The Patriotic Millionaires held a half-day conference in DC yesterday morning.
Fox News’ Stuart Varney hated it.
Not that he attended, but he didn’t need to.
He hates socialism — and apparently believes that America in the 1950’s under Eisenhower (when the marginal rate on the best off was 90%) was a socialist country . . . that America remained a socialist country in the 1960s and 1970s under Kennedy, Nixon, Ford, and Carter (the top rate was 70%) . . . and veered even more drastically socialist with the imposition of Medicare (as the Hollywood actor Ronald Reagan famously warned it would).
The truth, of course, is that lots of things people like are socialist: free roads, public education, parks, unemployment insurance . . . even the free quality health care that the citizens of all our industrialized competitors enjoy.
Instead of calling what Democrats — and most Republicans — want “socialism,” it might be more accurate to call it “Capitalism Plus.”
Patriotic Millionaires love capitalism. But it needs to be regulated . . . competition needs to be kept vigorous (through anti-trust enforcement) . . . and the spoils of its success need to be shared (through, among other things, progressive taxation and a robust tax on billionheirs).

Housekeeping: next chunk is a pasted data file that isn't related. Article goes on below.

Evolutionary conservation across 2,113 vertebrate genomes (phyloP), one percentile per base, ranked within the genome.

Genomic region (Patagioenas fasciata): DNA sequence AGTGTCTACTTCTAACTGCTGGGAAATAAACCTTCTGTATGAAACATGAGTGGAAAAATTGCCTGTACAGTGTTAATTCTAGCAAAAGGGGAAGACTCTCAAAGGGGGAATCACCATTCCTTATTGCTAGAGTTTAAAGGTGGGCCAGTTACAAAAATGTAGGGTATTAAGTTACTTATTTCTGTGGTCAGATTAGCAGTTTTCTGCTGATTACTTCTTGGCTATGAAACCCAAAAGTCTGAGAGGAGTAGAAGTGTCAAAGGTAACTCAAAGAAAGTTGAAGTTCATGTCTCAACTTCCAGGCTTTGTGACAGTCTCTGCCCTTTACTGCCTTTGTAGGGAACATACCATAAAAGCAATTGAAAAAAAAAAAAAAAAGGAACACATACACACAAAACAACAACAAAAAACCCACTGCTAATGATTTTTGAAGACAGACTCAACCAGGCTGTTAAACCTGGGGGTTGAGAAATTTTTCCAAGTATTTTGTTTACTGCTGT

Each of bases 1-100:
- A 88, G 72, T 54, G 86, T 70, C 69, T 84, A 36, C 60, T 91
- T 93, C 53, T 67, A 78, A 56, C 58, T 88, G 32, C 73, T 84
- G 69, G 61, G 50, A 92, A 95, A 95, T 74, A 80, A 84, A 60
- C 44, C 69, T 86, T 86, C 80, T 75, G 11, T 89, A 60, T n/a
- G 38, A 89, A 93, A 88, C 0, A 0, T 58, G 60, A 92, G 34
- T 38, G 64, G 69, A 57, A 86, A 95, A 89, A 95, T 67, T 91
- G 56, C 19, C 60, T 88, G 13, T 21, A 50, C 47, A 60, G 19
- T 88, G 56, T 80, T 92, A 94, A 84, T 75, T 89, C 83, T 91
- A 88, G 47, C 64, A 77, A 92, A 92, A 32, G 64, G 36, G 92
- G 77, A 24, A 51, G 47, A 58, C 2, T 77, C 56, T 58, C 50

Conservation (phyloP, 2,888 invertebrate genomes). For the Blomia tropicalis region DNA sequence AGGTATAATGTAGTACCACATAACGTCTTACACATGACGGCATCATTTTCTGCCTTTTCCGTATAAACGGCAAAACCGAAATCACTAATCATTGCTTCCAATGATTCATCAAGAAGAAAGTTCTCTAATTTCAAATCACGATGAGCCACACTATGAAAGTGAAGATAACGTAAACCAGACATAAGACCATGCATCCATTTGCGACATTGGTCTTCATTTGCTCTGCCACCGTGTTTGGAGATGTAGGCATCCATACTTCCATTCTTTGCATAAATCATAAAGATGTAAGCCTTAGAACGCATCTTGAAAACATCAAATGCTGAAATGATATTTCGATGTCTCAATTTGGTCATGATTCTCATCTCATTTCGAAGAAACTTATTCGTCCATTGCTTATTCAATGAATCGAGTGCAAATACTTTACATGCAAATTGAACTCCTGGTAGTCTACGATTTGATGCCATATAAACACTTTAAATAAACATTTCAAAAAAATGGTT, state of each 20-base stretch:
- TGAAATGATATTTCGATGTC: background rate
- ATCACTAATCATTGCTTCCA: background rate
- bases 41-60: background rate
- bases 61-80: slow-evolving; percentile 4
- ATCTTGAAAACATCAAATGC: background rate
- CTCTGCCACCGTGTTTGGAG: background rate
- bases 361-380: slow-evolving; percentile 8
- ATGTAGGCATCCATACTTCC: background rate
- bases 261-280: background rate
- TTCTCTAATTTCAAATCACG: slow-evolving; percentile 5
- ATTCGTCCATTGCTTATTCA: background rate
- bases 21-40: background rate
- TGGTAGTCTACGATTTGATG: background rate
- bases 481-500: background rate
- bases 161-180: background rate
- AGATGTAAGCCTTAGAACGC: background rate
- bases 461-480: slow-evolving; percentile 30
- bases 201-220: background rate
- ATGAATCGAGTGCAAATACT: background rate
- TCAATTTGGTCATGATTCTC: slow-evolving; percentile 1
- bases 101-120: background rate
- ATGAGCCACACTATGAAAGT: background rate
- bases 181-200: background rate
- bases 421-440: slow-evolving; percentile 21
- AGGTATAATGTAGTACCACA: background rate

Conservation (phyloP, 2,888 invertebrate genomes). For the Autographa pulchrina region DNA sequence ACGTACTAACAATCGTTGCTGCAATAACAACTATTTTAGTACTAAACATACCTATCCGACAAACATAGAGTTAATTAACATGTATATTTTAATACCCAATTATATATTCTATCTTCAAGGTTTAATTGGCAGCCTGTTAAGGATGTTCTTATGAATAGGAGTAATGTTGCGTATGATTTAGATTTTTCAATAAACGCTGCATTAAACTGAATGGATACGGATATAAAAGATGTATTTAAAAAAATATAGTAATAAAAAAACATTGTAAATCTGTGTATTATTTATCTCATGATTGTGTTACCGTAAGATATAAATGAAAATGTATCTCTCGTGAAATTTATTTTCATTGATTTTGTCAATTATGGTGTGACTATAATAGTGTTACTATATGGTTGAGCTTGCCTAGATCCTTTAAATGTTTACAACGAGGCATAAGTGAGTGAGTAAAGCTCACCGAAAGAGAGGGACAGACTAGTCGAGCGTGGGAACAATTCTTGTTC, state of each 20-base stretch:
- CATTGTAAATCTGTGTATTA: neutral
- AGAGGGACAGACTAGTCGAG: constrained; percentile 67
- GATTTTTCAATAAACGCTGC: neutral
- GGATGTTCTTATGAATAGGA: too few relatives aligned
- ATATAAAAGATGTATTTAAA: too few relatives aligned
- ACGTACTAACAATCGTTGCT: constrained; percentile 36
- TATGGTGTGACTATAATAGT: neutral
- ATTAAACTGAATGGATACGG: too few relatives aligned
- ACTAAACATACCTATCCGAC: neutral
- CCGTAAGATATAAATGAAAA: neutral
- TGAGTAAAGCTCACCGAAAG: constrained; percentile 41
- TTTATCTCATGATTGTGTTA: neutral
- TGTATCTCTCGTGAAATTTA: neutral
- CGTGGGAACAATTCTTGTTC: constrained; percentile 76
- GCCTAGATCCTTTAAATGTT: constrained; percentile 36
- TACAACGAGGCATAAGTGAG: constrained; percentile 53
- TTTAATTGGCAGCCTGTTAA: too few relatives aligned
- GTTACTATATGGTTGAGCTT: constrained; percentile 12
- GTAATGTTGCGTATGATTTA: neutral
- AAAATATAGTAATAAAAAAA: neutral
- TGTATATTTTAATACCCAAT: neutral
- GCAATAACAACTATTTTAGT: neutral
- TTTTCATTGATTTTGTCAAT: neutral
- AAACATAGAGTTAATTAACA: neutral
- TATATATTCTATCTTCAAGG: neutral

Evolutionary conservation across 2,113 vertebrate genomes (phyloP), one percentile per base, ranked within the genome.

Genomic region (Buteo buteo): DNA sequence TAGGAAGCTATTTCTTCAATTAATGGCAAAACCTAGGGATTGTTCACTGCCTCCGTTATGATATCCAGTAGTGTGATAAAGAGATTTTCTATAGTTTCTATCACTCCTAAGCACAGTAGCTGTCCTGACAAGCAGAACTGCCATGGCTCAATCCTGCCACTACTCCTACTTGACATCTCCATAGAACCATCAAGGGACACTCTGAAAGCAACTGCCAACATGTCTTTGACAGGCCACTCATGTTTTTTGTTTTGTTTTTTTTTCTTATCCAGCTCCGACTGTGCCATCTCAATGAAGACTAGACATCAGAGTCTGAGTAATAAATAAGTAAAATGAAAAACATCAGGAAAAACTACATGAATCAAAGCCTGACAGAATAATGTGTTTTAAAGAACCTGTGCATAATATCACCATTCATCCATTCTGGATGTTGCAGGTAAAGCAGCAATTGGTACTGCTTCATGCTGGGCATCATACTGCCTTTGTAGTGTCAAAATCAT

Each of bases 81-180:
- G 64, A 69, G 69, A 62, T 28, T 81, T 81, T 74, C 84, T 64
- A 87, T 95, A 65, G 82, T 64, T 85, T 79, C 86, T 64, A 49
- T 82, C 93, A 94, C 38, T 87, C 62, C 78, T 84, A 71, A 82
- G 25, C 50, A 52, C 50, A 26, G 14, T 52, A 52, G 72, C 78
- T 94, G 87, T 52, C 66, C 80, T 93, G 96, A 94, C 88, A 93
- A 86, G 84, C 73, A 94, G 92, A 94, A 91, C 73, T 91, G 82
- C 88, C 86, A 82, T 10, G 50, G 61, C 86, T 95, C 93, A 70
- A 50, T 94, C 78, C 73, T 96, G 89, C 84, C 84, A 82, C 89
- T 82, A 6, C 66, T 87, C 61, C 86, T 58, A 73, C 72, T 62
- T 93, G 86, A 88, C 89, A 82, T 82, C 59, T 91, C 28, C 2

It’s perfectly legitimate to argue around the edges — how high should health insurance co-pays be, if you have them at all? At what age should full Social Security benefits kick in? Should the top rate be 49% or 59% or 69%? Should it kick in only above $10 million in income? $50 million?
And it’s important to try to think through unintended consequences. Would a tax on high-frequency trading really produce $1 trillion? Or would it just kill high-frequency trading or drive it offshore? A lot of work needs to go into the details.
But you can’t tell me that if the corporate tax rate — cut from 35% to 21% in 2017 — were reset at 25%, it wouldn’t bring in more revenue. Or that if the carried-interest loophole almost everyone decries were abolished, it wouldn’t bring in more revenue. Or that if the “stepped up basis” on inherited wealth were done away with it wouldn’t bring in more revenue.
There are plenty of sensible ways America can remain capitalist — and become more prosperous — by taxing the very richest among us more heavily. If you only got to keep $3 million a year instead of $4 million, life would go on. Likewise, if you inherited only $200 million instead of $300 million. The incentives would still be there to start new businesses and get rich, just as they were there in the Fifties and Sixties and Seventies.
Or just the first few speakers?
Quote of the Day
On Hollywood Squares, gay comedy writer Bruce Vilanch was asked: You are the most popular fruit in America. What are you? His answer: Humble. (The correct answer? Banana.)~.
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